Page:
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December 16, 2005

The Runcibleometer keeps ticking away, and next week we attain the perhaps significant figure of 200 instalments. Could this be an omen, even a portent? Echo answers with a random fortune cookie from Thog's files: 'The air grew so thick with tension that even the wind outside backed off to a safe distance.' (Greg Vilk, Golem, 2005)

Michael Swanwick reports: 'I drove up to Kingston, New York, yesterday [13 December] for Robert Sheckley's funeral. Present for the memorial service were his family, including his four children and three of his five wives, and a clutch of friends, including Barry Malzberg, Edward Summer, and illustrator Steve Hackman. Bob's daughter, novelist Alisa Kwitney, read a moving and loving eulogy that began, "Robert Sheckley was a lousy father," and Barry extemporized a beautiful tribute ending with the words, "Not bad. Not bad at all." I took it upon myself to speak on behalf of Sheckley's Russian admirers. His ashes will be buried in the spring, when the ground thaws, in the Artists' Cemetery in Woodstock. So he will remain in death, as he was in life, a bohemian.'

Michael Moorcock -- who's visiting Britain in mid-January to launch his new book -- writes: 'Glad to hear that Robert Conquest was honoured by George W. Bush, since they are evidently soul mates. Nobody mentioned, however, that he is the original for Robert DeFete in the Jerry Cornelius stories. [...] I saw the Universal guys in Hollywood a short time ago and the Elric movie is moving forward nicely. I suspect King Kong will make them more cheerful about fantasy stuff after the predictable disappointments of Riddick and Van Helsing. We have also agreed to shoot in Arizona, which has far stranger and just as dramatic landscapes as NZ and isn't so far to go to work. [...] I'm definitely going to have to sneak in to Narnia. I have this wretched, sinking feeling that I'm going to enjoy it. A substitute, anyway, before they start making E. Nesbit movies.'

R.I.P. Gregg Hoffman (1963-2005), US horror film producer best known for Saw (2004) and Saw 2 (2005), died on 4 December; he was only 42. (Obituary by Kim Newman in The Guardian). Richard Pryor (1940-2005), US stand-up comedian who appeared in The Wiz (1978) and Superman III (1983), died on 10 December after many years of heart and MS trouble; he was 65. J.N. (Jerry) Williamson (1932-2005), prolific US horror author and editor of the 'Masques' original anthologies (1984-1991), died on 8 December aged 73. The first of his 30+ novels was The Ritual (1979). He received a 2003 Horror Writers of America Lifetime Achievement Award.

The Horror! The Horror! This very pure site exposes 'the darker and esoteric meanings of the Chronicles of Narnia', including the foul-minded author's habitual profanity: 'The word "ass" appears in 4 of the books. Being British, it probably did not mean the same to him as it does to Americans (as a swear word), but he could have left it out, especially since he only used it four times and did use "donkey" in other places. However, considering the filthy state of his mind, it is possible that he thought this cute.' Other parts of the analysis are, shall we say, less balanced.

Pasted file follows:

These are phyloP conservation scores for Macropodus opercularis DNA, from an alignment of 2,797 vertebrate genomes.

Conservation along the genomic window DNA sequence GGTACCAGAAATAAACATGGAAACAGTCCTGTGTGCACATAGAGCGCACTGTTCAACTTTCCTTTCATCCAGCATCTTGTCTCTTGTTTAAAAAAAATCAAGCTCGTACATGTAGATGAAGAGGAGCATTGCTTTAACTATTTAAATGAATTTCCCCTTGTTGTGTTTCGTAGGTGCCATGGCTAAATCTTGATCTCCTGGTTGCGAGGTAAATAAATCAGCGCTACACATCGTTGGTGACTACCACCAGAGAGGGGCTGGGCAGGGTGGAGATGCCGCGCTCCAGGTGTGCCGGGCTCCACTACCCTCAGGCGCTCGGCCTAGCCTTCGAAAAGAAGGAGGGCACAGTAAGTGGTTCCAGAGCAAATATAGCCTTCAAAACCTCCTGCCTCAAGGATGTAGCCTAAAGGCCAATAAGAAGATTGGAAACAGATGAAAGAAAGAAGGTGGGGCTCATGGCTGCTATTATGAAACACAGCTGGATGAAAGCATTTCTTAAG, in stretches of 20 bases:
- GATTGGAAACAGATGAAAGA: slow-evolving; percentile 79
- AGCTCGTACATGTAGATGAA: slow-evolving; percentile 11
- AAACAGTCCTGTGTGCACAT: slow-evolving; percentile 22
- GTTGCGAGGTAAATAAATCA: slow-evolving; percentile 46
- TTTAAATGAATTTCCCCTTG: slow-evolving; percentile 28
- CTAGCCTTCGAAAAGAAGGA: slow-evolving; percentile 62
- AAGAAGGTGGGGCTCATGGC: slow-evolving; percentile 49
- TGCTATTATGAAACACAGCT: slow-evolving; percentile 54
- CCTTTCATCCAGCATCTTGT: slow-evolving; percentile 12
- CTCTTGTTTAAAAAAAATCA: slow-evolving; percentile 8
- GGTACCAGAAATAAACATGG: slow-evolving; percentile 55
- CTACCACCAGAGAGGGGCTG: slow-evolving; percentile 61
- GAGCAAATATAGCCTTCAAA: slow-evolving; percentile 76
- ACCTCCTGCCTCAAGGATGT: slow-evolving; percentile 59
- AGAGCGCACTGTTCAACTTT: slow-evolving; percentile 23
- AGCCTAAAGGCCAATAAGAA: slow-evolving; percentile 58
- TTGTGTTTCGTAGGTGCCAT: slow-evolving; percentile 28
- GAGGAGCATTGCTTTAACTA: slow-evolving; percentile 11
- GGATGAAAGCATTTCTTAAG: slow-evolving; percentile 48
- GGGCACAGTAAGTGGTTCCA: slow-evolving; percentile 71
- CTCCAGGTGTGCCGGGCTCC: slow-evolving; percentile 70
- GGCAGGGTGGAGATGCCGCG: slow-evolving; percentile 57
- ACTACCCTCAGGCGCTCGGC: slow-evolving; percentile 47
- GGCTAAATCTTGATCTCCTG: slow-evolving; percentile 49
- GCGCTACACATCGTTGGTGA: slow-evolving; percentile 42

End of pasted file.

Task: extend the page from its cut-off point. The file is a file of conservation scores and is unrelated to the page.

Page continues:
Miscellany. Studio Ghibli Earthsea poster. [Later: Petrea Mitchell points out a non-Flash version, plus further information and uncertainty.] Another Space Cadets conspiracy theory. UK oil terminal fire traced to aliens? (Scroll down to 'In August 1976 ...') Sheckley homage from 1978.

Thog's Masterclass. True Romance Dept (or, Precursors of Gor). 'I looked at Miellyn, took her slender unmanacled hand in mine, and smiled as we walked through the gates of the city. Now, after all my years on Wolf, I understood the desire to keep their women under lock and key that was its ancient custom. I vowed to myself as we went that I should waste no time finding a fetter shop and having forged therein the perfect steel chains that should bind my love's wrists to my key forever.' (Marion Zimmer Bradley, The Door Through Space, 1961; final lines)


He Do the Time Police in Different VoicesDavid Langford is an author and a gentleman. His newsletter, Ansible, is the essential SF-insider sourcebook of wit and incongruity. His most recent books are The SEX Column and other misprints, collecting ten years of columns and essays for SFX magazine; Different Kinds of Darkness, a new short-story collection of horror, SF, and fantasy; Up Through an Empty House of Stars: Reviews and Essays 1980-2002, 100 pieces of Langfordian genre commentary; and He Do the Time Police in Different Voices, a short-story collection that brings together all of Dave's SF parodies and pastiches. (This is a scary thought. Are you ready to laugh that hard?)

Dave lives in Reading, England with his wife Hazel, 25,000 books, and a couple of dozen Hugo awards. He continues to add books and Hugos.

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